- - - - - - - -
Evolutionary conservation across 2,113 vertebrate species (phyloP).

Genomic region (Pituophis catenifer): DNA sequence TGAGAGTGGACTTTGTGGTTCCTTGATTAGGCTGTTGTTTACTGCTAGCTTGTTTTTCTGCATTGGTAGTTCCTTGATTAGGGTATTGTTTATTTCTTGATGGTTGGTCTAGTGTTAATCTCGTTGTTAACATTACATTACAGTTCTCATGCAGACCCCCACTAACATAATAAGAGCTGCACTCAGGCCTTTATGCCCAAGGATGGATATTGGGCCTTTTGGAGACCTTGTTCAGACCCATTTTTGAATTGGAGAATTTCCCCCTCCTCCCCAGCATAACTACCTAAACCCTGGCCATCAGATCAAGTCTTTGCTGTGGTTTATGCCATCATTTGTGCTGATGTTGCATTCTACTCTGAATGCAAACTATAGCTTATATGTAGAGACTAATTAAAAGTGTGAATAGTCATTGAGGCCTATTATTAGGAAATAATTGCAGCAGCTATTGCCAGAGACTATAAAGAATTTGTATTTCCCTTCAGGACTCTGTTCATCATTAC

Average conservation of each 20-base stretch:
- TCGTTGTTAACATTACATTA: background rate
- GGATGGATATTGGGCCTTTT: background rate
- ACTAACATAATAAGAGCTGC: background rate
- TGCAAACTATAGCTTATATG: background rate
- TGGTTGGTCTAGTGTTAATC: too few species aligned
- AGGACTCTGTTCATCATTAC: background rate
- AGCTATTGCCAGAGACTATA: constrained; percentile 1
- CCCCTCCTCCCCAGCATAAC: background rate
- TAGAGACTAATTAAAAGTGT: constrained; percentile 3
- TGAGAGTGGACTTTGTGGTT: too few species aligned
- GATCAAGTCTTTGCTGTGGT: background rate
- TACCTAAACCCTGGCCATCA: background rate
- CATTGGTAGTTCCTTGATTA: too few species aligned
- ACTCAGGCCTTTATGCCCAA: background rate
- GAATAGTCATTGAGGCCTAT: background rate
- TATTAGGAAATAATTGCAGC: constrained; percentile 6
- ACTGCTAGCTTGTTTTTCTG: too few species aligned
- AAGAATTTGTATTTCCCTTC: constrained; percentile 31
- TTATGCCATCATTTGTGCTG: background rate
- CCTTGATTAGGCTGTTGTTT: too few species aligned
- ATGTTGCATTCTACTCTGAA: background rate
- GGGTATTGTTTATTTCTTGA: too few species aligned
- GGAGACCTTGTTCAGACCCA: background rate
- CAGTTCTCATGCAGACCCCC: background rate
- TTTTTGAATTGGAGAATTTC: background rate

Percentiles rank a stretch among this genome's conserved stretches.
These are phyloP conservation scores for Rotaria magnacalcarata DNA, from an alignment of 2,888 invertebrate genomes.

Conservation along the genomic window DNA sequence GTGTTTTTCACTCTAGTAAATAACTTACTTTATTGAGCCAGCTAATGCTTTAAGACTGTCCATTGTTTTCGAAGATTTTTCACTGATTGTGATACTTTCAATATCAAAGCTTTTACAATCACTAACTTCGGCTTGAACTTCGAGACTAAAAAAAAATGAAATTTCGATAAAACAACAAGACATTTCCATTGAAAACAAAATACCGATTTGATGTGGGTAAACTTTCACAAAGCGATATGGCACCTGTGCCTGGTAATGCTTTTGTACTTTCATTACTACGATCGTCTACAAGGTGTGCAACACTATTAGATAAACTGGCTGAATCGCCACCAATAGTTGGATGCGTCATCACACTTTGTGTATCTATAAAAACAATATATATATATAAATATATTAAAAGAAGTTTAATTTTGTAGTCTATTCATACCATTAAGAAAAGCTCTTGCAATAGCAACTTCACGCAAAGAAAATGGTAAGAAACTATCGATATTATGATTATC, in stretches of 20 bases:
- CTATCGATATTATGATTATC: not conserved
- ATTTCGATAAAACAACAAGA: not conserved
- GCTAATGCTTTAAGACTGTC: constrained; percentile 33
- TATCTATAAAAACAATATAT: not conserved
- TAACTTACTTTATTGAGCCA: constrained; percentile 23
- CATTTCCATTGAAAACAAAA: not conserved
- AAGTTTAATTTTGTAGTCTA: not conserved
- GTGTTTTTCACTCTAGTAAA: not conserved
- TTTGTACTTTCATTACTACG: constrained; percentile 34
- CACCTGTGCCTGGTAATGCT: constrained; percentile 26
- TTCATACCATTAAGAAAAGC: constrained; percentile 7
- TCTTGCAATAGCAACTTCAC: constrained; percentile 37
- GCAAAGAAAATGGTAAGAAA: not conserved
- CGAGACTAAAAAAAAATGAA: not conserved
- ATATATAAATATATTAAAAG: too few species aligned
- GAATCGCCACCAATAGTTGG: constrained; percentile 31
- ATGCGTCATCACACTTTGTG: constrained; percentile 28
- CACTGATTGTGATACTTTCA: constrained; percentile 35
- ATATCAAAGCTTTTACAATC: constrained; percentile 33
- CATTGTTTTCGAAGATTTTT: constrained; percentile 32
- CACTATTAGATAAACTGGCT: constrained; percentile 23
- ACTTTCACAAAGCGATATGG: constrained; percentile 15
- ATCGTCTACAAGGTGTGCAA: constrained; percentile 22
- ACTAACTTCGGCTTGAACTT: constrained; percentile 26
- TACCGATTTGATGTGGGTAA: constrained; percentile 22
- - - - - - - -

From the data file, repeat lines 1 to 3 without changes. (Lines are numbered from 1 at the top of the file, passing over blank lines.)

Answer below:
Evolutionary conservation across 2,113 vertebrate species (phyloP).

Genomic region (Pituophis catenifer): DNA sequence TGAGAGTGGACTTTGTGGTTCCTTGATTAGGCTGTTGTTTACTGCTAGCTTGTTTTTCTGCATTGGTAGTTCCTTGATTAGGGTATTGTTTATTTCTTGATGGTTGGTCTAGTGTTAATCTCGTTGTTAACATTACATTACAGTTCTCATGCAGACCCCCACTAACATAATAAGAGCTGCACTCAGGCCTTTATGCCCAAGGATGGATATTGGGCCTTTTGGAGACCTTGTTCAGACCCATTTTTGAATTGGAGAATTTCCCCCTCCTCCCCAGCATAACTACCTAAACCCTGGCCATCAGATCAAGTCTTTGCTGTGGTTTATGCCATCATTTGTGCTGATGTTGCATTCTACTCTGAATGCAAACTATAGCTTATATGTAGAGACTAATTAAAAGTGTGAATAGTCATTGAGGCCTATTATTAGGAAATAATTGCAGCAGCTATTGCCAGAGACTATAAAGAATTTGTATTTCCCTTCAGGACTCTGTTCATCATTAC

Average conservation of each 20-base stretch: